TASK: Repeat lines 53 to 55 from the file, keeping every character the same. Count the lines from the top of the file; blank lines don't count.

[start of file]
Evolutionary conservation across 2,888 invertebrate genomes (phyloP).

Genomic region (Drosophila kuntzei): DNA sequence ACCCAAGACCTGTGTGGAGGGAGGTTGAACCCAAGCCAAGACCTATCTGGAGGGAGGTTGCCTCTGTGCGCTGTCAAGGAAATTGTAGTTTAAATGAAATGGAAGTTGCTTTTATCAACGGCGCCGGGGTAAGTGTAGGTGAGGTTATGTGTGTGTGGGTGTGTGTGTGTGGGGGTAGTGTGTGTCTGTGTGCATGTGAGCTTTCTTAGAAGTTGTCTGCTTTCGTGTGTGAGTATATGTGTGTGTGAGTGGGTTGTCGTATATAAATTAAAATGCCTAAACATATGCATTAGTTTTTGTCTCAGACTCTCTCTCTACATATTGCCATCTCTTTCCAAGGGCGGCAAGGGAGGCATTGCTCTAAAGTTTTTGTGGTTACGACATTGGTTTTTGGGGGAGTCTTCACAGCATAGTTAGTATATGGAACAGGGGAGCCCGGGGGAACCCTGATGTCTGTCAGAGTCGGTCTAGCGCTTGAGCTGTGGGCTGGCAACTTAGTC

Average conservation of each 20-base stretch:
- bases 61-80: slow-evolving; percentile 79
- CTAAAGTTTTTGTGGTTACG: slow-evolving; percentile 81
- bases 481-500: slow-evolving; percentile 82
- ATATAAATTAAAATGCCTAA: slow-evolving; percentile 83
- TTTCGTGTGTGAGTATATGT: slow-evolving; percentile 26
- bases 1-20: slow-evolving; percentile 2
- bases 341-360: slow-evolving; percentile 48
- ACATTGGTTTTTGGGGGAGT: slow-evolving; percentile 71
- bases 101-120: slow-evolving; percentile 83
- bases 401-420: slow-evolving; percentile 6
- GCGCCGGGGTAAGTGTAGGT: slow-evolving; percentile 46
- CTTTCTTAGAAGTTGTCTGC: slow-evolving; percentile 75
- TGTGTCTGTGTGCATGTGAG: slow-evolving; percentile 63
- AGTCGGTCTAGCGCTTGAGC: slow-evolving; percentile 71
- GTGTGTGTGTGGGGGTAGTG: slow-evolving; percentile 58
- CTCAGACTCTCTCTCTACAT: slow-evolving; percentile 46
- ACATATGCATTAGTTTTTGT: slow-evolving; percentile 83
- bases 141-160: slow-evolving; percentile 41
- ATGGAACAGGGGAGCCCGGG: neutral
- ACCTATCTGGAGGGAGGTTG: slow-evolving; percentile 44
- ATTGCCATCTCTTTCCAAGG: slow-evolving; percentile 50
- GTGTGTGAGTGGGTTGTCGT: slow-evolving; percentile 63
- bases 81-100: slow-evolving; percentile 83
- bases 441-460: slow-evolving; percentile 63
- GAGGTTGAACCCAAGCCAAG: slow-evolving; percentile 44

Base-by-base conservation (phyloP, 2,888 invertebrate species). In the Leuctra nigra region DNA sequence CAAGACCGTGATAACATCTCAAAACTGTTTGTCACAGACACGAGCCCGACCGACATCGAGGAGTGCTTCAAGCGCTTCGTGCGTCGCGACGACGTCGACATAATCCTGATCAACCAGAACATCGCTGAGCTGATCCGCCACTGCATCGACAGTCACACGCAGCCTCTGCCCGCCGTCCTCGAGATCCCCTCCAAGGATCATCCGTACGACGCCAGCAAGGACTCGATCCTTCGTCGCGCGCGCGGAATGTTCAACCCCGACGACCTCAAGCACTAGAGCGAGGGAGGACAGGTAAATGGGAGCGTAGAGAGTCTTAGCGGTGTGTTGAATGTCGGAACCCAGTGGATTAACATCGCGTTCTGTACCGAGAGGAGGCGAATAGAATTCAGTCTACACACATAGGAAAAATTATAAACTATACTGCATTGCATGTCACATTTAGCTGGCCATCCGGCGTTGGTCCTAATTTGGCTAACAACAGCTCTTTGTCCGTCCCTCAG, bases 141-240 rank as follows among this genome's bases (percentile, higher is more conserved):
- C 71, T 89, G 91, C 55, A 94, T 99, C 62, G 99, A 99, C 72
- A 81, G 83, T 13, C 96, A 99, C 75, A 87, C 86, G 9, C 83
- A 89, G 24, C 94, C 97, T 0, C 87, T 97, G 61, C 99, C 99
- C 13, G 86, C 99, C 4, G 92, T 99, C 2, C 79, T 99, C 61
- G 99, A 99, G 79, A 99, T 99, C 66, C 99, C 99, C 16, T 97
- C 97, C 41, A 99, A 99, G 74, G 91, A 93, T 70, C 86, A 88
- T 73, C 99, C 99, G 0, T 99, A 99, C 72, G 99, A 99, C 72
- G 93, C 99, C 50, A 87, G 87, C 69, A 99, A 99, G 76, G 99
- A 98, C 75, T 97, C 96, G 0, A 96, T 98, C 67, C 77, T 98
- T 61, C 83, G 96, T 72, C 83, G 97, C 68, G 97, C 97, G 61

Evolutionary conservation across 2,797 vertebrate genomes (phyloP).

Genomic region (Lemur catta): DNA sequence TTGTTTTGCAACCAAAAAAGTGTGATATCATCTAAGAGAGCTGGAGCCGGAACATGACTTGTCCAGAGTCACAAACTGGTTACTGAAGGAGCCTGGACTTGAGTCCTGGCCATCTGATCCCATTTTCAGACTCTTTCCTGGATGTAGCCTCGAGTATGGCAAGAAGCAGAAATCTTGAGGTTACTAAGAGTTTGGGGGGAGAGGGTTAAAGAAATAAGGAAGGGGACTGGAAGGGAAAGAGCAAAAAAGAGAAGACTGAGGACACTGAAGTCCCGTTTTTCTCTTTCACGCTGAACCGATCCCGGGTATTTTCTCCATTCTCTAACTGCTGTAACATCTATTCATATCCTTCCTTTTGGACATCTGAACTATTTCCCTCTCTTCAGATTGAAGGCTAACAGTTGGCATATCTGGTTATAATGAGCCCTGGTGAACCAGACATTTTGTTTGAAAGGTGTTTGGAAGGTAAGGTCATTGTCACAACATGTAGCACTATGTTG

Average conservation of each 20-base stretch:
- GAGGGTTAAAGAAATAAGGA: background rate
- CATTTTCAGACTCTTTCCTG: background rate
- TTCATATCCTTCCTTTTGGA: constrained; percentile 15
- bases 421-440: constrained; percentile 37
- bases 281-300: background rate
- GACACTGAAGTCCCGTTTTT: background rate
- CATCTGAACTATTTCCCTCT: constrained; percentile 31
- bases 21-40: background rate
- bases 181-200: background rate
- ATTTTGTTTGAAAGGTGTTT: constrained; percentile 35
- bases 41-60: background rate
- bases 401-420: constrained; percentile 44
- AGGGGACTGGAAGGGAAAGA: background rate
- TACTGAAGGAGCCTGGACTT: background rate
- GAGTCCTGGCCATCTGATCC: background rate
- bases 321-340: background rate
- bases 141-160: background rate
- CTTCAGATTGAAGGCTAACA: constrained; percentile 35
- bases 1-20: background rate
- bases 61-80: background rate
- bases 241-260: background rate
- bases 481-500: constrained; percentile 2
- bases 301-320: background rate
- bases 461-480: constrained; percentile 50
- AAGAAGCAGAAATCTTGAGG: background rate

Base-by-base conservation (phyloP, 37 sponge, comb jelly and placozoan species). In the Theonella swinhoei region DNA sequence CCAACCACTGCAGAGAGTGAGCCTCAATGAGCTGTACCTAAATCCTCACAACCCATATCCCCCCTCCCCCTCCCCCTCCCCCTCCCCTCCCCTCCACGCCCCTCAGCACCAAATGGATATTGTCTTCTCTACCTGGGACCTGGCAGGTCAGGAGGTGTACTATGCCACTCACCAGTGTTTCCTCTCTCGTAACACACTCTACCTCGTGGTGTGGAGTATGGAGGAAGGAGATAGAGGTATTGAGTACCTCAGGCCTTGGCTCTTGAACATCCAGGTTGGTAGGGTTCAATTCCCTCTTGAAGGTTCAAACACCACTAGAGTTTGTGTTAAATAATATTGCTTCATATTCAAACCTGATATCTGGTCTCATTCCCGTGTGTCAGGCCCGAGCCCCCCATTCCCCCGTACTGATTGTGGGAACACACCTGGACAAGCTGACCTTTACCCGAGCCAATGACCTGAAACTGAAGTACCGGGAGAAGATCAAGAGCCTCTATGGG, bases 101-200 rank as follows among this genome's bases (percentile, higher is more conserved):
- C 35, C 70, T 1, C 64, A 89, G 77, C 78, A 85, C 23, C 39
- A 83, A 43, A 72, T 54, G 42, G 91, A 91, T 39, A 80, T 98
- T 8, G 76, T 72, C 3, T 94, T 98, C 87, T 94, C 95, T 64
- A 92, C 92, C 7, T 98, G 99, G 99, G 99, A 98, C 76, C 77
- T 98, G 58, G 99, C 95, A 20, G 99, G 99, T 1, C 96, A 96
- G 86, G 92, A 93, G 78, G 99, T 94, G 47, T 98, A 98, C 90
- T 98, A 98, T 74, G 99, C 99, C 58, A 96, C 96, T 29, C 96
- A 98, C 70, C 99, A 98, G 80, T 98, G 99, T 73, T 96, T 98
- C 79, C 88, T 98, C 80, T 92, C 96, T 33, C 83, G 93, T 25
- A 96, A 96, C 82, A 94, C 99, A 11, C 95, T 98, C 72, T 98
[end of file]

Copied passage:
- bases 41-60: background rate
- bases 401-420: constrained; percentile 44
- AGGGGACTGGAAGGGAAAGA: background rate